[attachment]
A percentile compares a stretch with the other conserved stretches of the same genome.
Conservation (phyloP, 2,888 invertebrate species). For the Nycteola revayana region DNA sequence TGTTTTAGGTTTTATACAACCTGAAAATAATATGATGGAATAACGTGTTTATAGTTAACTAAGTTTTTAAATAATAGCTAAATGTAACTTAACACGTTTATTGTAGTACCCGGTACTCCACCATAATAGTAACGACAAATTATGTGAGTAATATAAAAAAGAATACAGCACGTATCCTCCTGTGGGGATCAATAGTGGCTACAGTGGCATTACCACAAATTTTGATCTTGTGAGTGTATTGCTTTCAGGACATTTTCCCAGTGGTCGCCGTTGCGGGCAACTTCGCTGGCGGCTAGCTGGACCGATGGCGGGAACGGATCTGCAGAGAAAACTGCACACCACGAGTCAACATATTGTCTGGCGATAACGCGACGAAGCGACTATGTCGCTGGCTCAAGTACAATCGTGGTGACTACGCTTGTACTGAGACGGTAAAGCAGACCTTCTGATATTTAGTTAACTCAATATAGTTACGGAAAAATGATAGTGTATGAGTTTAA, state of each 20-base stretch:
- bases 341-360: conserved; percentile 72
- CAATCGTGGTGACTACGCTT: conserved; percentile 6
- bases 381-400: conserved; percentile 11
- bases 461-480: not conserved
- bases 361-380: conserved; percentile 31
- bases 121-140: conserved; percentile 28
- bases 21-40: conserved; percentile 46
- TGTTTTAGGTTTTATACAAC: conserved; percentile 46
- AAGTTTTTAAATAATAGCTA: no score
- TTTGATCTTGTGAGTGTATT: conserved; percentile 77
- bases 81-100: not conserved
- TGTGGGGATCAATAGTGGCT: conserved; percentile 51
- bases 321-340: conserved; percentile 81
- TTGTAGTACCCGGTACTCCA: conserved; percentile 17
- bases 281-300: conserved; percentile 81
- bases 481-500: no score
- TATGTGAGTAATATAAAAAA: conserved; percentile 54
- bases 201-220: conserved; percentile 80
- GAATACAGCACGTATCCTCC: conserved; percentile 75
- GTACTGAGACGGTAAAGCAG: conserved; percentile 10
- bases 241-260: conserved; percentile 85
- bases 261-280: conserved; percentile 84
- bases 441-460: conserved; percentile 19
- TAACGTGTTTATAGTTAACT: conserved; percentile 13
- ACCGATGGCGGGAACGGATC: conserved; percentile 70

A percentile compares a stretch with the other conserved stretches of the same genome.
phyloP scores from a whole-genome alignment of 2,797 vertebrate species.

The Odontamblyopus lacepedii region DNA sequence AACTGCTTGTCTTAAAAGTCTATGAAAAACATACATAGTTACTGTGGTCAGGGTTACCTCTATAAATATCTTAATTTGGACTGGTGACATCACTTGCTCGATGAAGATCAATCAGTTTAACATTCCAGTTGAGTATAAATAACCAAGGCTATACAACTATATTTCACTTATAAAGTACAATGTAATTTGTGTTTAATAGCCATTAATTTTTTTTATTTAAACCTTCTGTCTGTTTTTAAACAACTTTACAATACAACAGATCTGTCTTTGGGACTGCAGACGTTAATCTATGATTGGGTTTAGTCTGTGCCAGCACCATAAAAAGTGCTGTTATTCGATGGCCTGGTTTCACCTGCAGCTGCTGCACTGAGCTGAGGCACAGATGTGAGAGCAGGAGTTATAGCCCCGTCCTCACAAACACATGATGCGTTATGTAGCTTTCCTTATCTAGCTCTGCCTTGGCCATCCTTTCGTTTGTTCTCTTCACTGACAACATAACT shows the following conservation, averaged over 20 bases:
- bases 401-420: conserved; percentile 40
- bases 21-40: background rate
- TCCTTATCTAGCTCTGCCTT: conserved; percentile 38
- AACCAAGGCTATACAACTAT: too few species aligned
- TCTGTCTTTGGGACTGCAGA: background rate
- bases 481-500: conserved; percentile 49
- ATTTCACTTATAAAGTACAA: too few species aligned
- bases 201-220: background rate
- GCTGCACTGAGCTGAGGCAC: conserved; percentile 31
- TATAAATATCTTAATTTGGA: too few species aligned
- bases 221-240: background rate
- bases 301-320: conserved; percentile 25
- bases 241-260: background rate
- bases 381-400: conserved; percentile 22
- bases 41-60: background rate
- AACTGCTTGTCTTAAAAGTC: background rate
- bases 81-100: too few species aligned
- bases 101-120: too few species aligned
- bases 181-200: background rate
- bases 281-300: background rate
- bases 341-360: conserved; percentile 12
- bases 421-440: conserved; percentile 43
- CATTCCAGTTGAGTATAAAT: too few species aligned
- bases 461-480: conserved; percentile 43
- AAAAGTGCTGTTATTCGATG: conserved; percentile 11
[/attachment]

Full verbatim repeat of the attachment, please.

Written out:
A percentile compares a stretch with the other conserved stretches of the same genome.
Conservation (phyloP, 2,888 invertebrate species). For the Nycteola revayana region DNA sequence TGTTTTAGGTTTTATACAACCTGAAAATAATATGATGGAATAACGTGTTTATAGTTAACTAAGTTTTTAAATAATAGCTAAATGTAACTTAACACGTTTATTGTAGTACCCGGTACTCCACCATAATAGTAACGACAAATTATGTGAGTAATATAAAAAAGAATACAGCACGTATCCTCCTGTGGGGATCAATAGTGGCTACAGTGGCATTACCACAAATTTTGATCTTGTGAGTGTATTGCTTTCAGGACATTTTCCCAGTGGTCGCCGTTGCGGGCAACTTCGCTGGCGGCTAGCTGGACCGATGGCGGGAACGGATCTGCAGAGAAAACTGCACACCACGAGTCAACATATTGTCTGGCGATAACGCGACGAAGCGACTATGTCGCTGGCTCAAGTACAATCGTGGTGACTACGCTTGTACTGAGACGGTAAAGCAGACCTTCTGATATTTAGTTAACTCAATATAGTTACGGAAAAATGATAGTGTATGAGTTTAA, state of each 20-base stretch:
- bases 341-360: conserved; percentile 72
- CAATCGTGGTGACTACGCTT: conserved; percentile 6
- bases 381-400: conserved; percentile 11
- bases 461-480: not conserved
- bases 361-380: conserved; percentile 31
- bases 121-140: conserved; percentile 28
- bases 21-40: conserved; percentile 46
- TGTTTTAGGTTTTATACAAC: conserved; percentile 46
- AAGTTTTTAAATAATAGCTA: no score
- TTTGATCTTGTGAGTGTATT: conserved; percentile 77
- bases 81-100: not conserved
- TGTGGGGATCAATAGTGGCT: conserved; percentile 51
- bases 321-340: conserved; percentile 81
- TTGTAGTACCCGGTACTCCA: conserved; percentile 17
- bases 281-300: conserved; percentile 81
- bases 481-500: no score
- TATGTGAGTAATATAAAAAA: conserved; percentile 54
- bases 201-220: conserved; percentile 80
- GAATACAGCACGTATCCTCC: conserved; percentile 75
- GTACTGAGACGGTAAAGCAG: conserved; percentile 10
- bases 241-260: conserved; percentile 85
- bases 261-280: conserved; percentile 84
- bases 441-460: conserved; percentile 19
- TAACGTGTTTATAGTTAACT: conserved; percentile 13
- ACCGATGGCGGGAACGGATC: conserved; percentile 70

A percentile compares a stretch with the other conserved stretches of the same genome.
phyloP scores from a whole-genome alignment of 2,797 vertebrate species.

The Odontamblyopus lacepedii region DNA sequence AACTGCTTGTCTTAAAAGTCTATGAAAAACATACATAGTTACTGTGGTCAGGGTTACCTCTATAAATATCTTAATTTGGACTGGTGACATCACTTGCTCGATGAAGATCAATCAGTTTAACATTCCAGTTGAGTATAAATAACCAAGGCTATACAACTATATTTCACTTATAAAGTACAATGTAATTTGTGTTTAATAGCCATTAATTTTTTTTATTTAAACCTTCTGTCTGTTTTTAAACAACTTTACAATACAACAGATCTGTCTTTGGGACTGCAGACGTTAATCTATGATTGGGTTTAGTCTGTGCCAGCACCATAAAAAGTGCTGTTATTCGATGGCCTGGTTTCACCTGCAGCTGCTGCACTGAGCTGAGGCACAGATGTGAGAGCAGGAGTTATAGCCCCGTCCTCACAAACACATGATGCGTTATGTAGCTTTCCTTATCTAGCTCTGCCTTGGCCATCCTTTCGTTTGTTCTCTTCACTGACAACATAACT shows the following conservation, averaged over 20 bases:
- bases 401-420: conserved; percentile 40
- bases 21-40: background rate
- TCCTTATCTAGCTCTGCCTT: conserved; percentile 38
- AACCAAGGCTATACAACTAT: too few species aligned
- TCTGTCTTTGGGACTGCAGA: background rate
- bases 481-500: conserved; percentile 49
- ATTTCACTTATAAAGTACAA: too few species aligned
- bases 201-220: background rate
- GCTGCACTGAGCTGAGGCAC: conserved; percentile 31
- TATAAATATCTTAATTTGGA: too few species aligned
- bases 221-240: background rate
- bases 301-320: conserved; percentile 25
- bases 241-260: background rate
- bases 381-400: conserved; percentile 22
- bases 41-60: background rate
- AACTGCTTGTCTTAAAAGTC: background rate
- bases 81-100: too few species aligned
- bases 101-120: too few species aligned
- bases 181-200: background rate
- bases 281-300: background rate
- bases 341-360: conserved; percentile 12
- bases 421-440: conserved; percentile 43
- CATTCCAGTTGAGTATAAAT: too few species aligned
- bases 461-480: conserved; percentile 43
- AAAAGTGCTGTTATTCGATG: conserved; percentile 11